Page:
Garth Snow went from backup goaltender one day to Islanders general manager the next as Charles Wang fired Neil Smith just six weeks after hiring him back in the summer of 2006. Wang’s firing of Smith, who was the architect of the 1994 Rangers Stanley Cup, resulted in former Isles great Pat LaFontaine, hired as a senior adviser to resign. Smith was hired by Wang the same day as then head coach Ted Nolan. Was this the mid 90s Islanders?
Smith was upset with Wang’s philosophy that the front office would be run as a committee. Smith protested, Wang showed him the door. When the dust settled, Snow was running the front office. Wang sang Snow’s praises following the hire.
Garth knows the league as well as anyone, has an eye for talent and understands how our staff works as a team. Most importantly, Garth is a man of integrity, someone I trust will work hard, be creative and represent the Islanders with dignity
Flash forward to February 2007, the Islanders were in the thick of the playoff race. Snow had some decisions to make. First whether to trade leading scorer Jason Blake, who was set to become an unrestricted free agent July 1st or any of their other impending UFAs (Tom Poti, Viktor Kozlov, Chris Simon, Randy Robitaille). He decided to go all in. He acquired forward Richard Zednik from the Capitals for a 2007 2nd-round pick. Snow also saw an opening thanks to the Edmonton Oilers. Edmonton and their captain, Ryan Smyth could not agree on a contract extension. Smyth was the type of player Snow coveted, a 30-goal scorer who can also lead. A type of player the team thought they were getting a decade ago in Kirk Muller. The deal was announced just after the trade deadline. Smyth was watching television at home when he heard the news. “Captain Canada” held an emotional press conference at the airport.
Snow sent two of former general manager Mike Milbury’s picks in 2003 first-rounder Robert Nilsson and 2005 first-rounder Ryan O’Marra. Snow also included the 2007 first-round pick, his first as a GM. The Islanders went 8-7-4 following the trade and snuck into the playoffs on the last day of the regular season. Smyth had five goals and 15 points with the Islanders. New York bowed out to the Buffalo Sabres in five games. Smyth had a goal and three assists in the five games.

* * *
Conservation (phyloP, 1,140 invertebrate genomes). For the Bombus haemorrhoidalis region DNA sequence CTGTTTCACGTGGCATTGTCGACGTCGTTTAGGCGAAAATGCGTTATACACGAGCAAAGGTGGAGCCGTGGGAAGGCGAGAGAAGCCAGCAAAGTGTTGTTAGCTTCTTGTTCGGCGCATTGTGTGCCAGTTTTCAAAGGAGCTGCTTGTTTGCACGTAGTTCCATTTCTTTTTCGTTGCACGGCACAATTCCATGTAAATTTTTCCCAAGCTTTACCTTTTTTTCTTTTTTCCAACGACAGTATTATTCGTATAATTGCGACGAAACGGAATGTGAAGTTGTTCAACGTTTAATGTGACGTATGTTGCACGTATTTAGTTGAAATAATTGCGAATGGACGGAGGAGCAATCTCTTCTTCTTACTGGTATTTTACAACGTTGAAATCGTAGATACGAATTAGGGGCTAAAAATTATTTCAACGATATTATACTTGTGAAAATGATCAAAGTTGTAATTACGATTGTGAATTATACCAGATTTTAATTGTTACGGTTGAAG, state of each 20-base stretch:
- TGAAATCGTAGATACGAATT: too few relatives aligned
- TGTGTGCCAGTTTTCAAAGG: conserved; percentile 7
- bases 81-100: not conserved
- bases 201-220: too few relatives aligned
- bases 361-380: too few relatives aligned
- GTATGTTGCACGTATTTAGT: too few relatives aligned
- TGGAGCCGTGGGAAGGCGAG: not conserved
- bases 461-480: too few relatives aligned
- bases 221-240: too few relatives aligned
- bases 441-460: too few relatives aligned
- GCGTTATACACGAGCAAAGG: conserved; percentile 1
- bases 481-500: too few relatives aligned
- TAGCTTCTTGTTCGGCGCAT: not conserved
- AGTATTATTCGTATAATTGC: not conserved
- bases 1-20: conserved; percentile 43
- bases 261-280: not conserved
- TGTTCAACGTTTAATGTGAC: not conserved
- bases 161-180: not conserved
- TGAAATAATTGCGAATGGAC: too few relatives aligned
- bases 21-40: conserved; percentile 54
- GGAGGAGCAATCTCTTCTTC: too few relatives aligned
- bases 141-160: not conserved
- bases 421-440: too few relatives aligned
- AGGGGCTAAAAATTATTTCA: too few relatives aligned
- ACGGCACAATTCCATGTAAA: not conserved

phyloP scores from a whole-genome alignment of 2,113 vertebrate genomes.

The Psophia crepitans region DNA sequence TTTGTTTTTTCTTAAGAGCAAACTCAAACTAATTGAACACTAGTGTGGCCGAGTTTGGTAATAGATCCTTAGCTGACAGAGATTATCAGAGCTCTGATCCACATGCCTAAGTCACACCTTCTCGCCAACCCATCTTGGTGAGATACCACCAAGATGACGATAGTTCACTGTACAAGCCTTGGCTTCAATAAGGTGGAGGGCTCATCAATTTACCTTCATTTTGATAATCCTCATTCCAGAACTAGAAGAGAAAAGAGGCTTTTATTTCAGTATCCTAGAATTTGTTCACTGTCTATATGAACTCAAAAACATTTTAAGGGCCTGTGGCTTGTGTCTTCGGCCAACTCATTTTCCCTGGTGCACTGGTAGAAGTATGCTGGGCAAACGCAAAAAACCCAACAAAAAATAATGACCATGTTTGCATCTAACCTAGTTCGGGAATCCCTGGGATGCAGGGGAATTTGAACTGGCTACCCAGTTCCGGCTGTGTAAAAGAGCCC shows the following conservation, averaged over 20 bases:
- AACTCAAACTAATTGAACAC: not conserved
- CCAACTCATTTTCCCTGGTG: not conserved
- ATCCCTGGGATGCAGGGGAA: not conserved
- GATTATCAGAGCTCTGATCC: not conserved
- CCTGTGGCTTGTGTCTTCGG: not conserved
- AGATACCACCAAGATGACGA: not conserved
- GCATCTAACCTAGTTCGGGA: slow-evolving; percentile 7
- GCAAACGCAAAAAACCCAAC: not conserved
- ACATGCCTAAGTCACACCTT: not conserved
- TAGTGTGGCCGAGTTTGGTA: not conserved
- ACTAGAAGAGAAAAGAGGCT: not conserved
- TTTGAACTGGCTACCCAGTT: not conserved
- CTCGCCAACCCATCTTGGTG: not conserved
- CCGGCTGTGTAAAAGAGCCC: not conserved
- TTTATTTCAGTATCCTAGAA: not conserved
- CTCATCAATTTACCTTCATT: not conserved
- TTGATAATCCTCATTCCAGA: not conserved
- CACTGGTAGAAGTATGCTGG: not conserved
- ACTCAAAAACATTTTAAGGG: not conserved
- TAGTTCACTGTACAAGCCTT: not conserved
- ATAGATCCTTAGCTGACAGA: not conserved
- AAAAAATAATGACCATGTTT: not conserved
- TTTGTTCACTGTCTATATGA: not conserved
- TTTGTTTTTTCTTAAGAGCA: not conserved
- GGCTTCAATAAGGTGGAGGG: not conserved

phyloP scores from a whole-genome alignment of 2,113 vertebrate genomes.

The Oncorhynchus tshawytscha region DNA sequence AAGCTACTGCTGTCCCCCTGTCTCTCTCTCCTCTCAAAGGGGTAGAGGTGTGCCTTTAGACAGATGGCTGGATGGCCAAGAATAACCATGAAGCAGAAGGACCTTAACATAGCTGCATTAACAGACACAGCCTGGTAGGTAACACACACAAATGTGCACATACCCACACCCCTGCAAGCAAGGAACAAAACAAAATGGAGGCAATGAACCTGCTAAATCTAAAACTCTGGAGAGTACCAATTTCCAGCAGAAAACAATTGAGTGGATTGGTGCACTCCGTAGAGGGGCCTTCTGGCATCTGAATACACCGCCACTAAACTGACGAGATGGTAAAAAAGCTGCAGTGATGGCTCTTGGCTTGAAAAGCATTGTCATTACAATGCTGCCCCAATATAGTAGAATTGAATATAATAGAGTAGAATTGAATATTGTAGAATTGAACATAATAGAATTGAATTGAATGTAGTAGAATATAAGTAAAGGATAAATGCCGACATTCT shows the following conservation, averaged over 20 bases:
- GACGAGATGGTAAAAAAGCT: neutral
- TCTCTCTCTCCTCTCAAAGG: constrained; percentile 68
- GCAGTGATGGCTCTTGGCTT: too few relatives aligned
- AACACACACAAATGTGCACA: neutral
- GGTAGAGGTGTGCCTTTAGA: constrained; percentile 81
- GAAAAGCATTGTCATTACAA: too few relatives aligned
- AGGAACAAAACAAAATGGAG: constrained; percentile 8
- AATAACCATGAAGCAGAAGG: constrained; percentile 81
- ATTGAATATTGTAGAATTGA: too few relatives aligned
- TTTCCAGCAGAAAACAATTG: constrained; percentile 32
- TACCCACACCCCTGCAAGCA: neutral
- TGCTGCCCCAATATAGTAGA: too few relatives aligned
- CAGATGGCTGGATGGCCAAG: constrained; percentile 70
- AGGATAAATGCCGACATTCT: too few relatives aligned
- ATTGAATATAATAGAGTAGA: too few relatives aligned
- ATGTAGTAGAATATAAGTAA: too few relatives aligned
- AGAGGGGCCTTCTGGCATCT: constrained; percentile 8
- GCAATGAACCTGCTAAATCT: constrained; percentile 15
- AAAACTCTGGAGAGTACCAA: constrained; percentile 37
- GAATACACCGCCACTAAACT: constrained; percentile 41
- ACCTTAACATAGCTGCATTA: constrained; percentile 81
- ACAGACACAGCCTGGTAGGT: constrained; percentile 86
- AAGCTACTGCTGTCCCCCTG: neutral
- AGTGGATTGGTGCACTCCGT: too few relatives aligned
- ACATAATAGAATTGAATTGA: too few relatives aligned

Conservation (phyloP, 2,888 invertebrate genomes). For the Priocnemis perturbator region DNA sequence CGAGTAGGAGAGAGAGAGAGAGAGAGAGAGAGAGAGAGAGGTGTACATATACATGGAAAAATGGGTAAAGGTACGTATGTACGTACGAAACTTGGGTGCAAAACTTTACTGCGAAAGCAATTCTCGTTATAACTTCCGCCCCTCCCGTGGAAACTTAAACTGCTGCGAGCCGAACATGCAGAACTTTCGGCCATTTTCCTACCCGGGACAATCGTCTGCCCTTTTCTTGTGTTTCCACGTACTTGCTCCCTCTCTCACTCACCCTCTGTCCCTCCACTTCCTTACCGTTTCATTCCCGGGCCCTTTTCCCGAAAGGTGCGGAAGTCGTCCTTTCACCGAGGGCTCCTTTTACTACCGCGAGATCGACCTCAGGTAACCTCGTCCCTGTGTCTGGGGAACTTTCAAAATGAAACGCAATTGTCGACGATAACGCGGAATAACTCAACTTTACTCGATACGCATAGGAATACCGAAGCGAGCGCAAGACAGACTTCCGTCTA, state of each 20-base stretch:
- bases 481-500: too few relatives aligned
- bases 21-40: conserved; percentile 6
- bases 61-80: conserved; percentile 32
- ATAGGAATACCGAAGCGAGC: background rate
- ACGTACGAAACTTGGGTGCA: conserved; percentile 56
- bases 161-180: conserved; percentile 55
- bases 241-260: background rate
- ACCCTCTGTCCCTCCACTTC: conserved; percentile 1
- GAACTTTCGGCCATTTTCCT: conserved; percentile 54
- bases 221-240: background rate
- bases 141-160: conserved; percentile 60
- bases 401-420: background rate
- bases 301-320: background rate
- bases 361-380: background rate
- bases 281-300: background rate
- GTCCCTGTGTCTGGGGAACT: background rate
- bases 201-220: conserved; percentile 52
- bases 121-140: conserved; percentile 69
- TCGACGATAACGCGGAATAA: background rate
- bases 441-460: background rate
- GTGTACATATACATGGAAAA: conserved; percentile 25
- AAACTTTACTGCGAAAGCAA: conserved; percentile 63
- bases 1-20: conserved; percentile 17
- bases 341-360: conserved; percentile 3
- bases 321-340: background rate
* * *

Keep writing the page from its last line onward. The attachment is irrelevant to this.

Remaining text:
Snow made it his top priority to re-sign Smyth, although no one thought he could succeed. On July 1, 2007 the Colorado Avalanche signed Smyth to a five-year deal worth $31.5 million dollars. The lost of Smyth was only the beginning. The July 1st purge included most of their UFAs (Poti, Kozlov, Robitaille) including leading-scorer Blake who signed a five-year deal worth $20 million dollars. The team responded by signing Jon Sim to a three-year deal worth three million dollars. Sim injured his knee after playing two games and missed the remainder of the season.
It would seem on paper that Snow gave up a lot for Smyth, two former first-round picks and an upcoming first-round pick. The Oilers selected defenseman Alex Plante with the 15th overall pick in the 2007 draft. Plante played a grand total of ten games over three seasons and is currently playing overseas. Nilsson scored 31 goals in four seasons in Edmonton is also playing overseas. O’Marra scored one goal in 31 career NHL games. Snow had no emotional attachment to Nilsson and O’Marra. He knew their ceiling was not high and was quick to move them. The July 1, 2007 purge basically started the rebuild. A rebuild without a first or second round pick.
I said when I made the trade to acquire Ryan from Edmonton that it’s a deal I’d do over and over again. My feelings on the move to bring Ryan Smyth to Long Island have not changed.
Flash forward to present day, Snow is at another crossroads, should he part with a piece of his future, players he drafted, for a potential rental? Should he trade impending UFA Kyle Okposo or let him walk this July 1st? Snow did next to nothing the last two trade deadlines that the team made the playoffs. If the Islanders fail to advance in the playoffs for the time since 1993, Snow’s job may be in jeopardy.